The robustness of the early warning indicators must be tested in the presence of fluctuations as practical combustion systems work in a turbulent environment. Therefore, we added external noise of nondimensional intensity β = 0.2 in the system using loudspeakers^{34}. Here also, we changed the control parameter by 2 W in every 20 s and recorded the time series of unsteady pressure. We observe that lag1 autocorrelation shows an increasing trend close to the transition and variance shows a concurrent rise indicating the proximity to a critical transition (Fig. 5). Our experimental results prove that early warning indicators perform very well even in the presence of external fluctuations of intensity one order higher than that of the background fluctuations.
We further tested the robustness of early warning signals using the model (equation (2)). In the model, we applied Gaussian white noise such that the nondimensional intensity is 0.2 to match the experimental conditions. The value of the Hopf point (k = 0.62) does not change since the noise in the model is additive in nature^{41}. The parameter k reaches the value of Hopf point only at t = 372. We can notice in Fig. 6(a) that the amplitude starts to grow much before the Hopf point is reached. Therefore, the transition to limit cycle presented in Fig. 6(a) represents noise induced tipping in the system. In this case also, we observed a trend similar to that observed in experiments, where variance and lag1 autocorrelation increase well before the transition (Fig. 6). Our results show that the early warning measures perform well in forewarning critical transitions irrespective of the presence of background and external fluctuations.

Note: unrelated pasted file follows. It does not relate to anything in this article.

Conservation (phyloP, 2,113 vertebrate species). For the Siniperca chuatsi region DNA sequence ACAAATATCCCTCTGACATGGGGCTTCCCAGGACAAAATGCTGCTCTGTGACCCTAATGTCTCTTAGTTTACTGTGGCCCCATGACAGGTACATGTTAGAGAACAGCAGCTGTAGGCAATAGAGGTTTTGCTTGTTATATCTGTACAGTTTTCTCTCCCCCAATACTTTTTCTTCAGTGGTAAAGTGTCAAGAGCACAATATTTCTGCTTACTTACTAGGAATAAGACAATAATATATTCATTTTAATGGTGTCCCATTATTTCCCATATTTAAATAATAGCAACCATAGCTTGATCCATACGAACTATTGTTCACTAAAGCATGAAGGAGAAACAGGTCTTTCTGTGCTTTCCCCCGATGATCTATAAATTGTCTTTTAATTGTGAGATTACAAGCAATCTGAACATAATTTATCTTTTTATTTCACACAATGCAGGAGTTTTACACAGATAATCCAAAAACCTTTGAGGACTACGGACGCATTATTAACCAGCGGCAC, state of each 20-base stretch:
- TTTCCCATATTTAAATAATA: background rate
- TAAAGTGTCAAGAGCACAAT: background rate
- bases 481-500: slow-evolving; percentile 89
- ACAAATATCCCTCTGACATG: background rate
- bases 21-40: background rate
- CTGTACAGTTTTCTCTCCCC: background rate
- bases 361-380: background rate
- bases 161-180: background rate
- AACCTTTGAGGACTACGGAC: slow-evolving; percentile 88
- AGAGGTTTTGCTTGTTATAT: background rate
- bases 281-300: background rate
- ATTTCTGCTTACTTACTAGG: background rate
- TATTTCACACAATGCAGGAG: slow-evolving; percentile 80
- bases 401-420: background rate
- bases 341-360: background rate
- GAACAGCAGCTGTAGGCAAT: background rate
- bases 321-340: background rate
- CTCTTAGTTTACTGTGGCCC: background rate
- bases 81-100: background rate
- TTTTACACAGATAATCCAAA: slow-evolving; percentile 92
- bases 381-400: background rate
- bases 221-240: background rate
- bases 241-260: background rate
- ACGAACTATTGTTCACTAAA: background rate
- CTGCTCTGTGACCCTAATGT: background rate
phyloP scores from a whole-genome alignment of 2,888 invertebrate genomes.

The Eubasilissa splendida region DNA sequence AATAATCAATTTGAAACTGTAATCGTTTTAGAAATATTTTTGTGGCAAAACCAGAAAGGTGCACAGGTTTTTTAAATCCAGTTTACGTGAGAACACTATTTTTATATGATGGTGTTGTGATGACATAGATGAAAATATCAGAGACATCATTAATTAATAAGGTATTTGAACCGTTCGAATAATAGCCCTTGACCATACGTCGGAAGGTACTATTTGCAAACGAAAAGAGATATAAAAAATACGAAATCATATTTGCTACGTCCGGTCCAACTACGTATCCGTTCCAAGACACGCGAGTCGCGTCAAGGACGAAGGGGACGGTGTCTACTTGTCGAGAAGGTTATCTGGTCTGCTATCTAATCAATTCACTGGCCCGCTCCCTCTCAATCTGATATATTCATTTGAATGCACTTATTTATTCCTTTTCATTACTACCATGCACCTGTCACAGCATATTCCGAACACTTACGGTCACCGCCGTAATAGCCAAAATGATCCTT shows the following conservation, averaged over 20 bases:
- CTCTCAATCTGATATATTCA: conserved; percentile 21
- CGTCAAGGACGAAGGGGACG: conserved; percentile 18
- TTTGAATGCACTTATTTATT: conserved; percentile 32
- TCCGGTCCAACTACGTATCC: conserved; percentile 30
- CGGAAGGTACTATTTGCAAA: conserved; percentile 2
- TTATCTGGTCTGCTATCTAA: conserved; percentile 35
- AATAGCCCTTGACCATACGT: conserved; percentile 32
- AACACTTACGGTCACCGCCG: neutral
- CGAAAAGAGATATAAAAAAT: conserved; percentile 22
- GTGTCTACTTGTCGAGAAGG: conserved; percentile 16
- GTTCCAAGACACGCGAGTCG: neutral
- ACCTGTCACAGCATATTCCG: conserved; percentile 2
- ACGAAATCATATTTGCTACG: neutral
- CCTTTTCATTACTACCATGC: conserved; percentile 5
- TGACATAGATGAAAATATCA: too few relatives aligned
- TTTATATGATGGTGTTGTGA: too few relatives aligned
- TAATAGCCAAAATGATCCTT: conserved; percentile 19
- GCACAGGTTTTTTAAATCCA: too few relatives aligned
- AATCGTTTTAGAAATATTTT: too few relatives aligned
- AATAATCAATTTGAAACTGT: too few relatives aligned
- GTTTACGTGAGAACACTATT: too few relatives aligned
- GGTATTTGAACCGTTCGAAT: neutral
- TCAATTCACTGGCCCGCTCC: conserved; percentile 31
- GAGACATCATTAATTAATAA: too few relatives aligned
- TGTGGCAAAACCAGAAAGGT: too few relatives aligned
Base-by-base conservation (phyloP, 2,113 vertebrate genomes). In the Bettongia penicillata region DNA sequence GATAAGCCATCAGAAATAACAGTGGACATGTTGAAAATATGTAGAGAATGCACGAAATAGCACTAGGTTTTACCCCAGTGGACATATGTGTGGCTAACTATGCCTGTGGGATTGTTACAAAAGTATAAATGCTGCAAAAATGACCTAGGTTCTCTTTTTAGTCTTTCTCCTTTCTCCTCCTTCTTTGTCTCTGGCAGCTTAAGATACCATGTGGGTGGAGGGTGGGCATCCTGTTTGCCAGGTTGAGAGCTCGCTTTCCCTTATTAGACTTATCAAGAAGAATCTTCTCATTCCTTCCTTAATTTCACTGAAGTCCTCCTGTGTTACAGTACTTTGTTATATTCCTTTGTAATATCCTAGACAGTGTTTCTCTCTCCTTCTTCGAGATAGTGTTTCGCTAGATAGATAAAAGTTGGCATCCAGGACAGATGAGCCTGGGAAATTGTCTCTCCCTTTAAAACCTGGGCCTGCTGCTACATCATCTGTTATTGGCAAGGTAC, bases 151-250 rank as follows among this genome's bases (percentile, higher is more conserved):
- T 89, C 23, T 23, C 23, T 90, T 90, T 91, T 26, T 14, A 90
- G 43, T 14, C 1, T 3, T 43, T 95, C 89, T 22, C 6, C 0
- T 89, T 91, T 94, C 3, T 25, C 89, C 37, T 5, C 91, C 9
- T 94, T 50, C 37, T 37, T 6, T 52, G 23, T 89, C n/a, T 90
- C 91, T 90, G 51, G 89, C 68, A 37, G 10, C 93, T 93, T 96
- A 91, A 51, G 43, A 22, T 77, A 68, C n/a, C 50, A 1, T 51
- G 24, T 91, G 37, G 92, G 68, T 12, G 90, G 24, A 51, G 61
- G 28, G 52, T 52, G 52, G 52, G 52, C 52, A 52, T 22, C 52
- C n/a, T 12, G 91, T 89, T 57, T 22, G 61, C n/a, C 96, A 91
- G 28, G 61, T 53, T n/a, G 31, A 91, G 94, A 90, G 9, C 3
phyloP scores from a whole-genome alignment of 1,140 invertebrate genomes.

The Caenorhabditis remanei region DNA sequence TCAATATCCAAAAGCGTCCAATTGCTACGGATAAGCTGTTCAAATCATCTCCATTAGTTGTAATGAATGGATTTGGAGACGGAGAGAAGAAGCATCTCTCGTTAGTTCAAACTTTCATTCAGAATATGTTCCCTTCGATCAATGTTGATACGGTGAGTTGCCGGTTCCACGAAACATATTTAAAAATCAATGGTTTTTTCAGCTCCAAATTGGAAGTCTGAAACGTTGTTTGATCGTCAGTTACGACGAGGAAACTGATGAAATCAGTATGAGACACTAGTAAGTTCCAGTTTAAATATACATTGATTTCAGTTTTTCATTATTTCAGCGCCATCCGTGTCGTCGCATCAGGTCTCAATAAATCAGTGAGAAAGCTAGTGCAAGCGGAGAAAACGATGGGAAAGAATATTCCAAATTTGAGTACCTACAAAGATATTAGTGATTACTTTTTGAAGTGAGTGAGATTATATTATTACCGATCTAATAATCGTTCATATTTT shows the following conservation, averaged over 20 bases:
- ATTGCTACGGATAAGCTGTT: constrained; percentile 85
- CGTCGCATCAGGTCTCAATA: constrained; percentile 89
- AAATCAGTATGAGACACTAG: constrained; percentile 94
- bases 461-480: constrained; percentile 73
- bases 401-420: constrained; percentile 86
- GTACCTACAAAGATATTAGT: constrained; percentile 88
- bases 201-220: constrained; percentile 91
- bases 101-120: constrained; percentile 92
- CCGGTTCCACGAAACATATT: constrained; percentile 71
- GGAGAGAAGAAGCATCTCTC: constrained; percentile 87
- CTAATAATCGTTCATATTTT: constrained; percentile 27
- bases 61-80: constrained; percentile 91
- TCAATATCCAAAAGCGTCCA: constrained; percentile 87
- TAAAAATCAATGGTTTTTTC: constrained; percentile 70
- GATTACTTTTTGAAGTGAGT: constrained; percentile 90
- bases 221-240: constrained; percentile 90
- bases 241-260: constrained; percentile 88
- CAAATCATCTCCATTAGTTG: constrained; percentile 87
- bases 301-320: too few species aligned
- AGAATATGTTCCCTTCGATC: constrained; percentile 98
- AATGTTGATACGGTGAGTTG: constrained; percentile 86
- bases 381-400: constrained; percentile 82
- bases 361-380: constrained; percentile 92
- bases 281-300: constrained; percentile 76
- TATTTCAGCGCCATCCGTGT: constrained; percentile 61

We then proceed to calculate conditional heteroskedasticity which was introduced as an early warning indicator by Seekell et al.^{18}. Conditional heteroskedasticity is indicated by the persistence in the conditional variance of the error terms. We followed the procedure suggested by Seekel et al.^{18} to estimate conditional heteroskedasticity (refer Methods section for details of the procedure). In this procedure, the time series is modeled as an autoregressive process and the residuals are obtained. We then estimate the conditional heteroskedasticity by examining the persistence in the conditional variance of the residuals. We adopt conditional heteroskedasticity as an additional measure along with variance and autocorrelation to early warn the transition.